Same is the position of luck or fate. A certain man is put to different kinds of trials, till he falls down defeated, as there is no other way for him, except that he should greet the hardship that has arrived with patience and submission. Since this life is a testing ground, we should strive hard for success in it.
What is the trial or examination of life? It is not words that they can be written, or talks to which attention may be paid. The questions of the examination are these hardships and difficulties which confront a man, and which open before him the path of fright, terror, and frustration. Examination is the name of the anti-reality defects which prompt a man to be jealous and nourisher of rancor against his sincere friend; examination is the name of the tyrannies for which a nation occupies the place of god and the other people offer their blood as sacrifice for retrieving their usurped rights.
The history of life on this earth from the first day tin today is very sorrowful. The right thing is that man should himself make his own way in this life, and he should be sure that the way to his destination is fun of thorns and filth.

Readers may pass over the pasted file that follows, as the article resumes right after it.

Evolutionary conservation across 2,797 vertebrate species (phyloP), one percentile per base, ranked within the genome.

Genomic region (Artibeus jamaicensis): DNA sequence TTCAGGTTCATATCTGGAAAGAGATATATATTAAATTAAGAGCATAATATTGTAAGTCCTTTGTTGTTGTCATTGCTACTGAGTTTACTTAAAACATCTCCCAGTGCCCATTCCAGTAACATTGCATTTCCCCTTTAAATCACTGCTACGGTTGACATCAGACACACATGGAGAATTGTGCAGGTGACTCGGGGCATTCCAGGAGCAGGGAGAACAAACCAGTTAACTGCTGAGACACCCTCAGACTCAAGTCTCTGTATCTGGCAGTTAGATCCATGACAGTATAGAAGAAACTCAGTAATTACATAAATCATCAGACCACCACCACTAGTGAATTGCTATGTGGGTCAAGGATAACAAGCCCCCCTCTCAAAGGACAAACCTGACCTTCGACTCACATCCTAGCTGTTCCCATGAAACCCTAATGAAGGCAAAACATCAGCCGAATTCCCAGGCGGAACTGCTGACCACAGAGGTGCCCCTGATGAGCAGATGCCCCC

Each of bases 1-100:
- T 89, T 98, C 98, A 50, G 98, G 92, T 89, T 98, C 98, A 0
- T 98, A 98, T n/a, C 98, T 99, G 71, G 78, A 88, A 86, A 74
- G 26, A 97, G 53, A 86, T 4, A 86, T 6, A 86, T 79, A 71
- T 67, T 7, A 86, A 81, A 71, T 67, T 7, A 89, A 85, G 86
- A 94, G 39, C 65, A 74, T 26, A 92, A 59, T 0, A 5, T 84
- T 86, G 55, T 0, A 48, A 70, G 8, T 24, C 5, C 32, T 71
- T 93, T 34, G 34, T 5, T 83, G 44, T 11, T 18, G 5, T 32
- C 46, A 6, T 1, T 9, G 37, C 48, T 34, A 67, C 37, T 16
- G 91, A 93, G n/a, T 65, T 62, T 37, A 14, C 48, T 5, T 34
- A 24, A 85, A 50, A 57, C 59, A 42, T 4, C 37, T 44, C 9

The second reality is concerned with the nature and temperament of faith.
Faith is the name of the relationship between man and his Lord. As in the relationship of men, the true friendship and sincerity can only be judged when it is confronted with unfavorable and bitter conditions, when they have to deal with the hardships brought about by the vagaries of time, and when they are surrounded by various kinds of problems. At such a time a man's real worth and sincerity is known. Exactly similar is the case of faith. To find out the truth and sincerity about faith it is necessary that a Muslim be tried, he should be put in the crucible of fire to see whether he comes out glowing like the gold or whether he will be burnt away with the impurities.
"Do men imagine that they will be left (at ease) because they say, We believe, and will not be tested with affliction? Verily, We tested those who were before you. Thus Allah knows those who are sincere, and knows those who feign.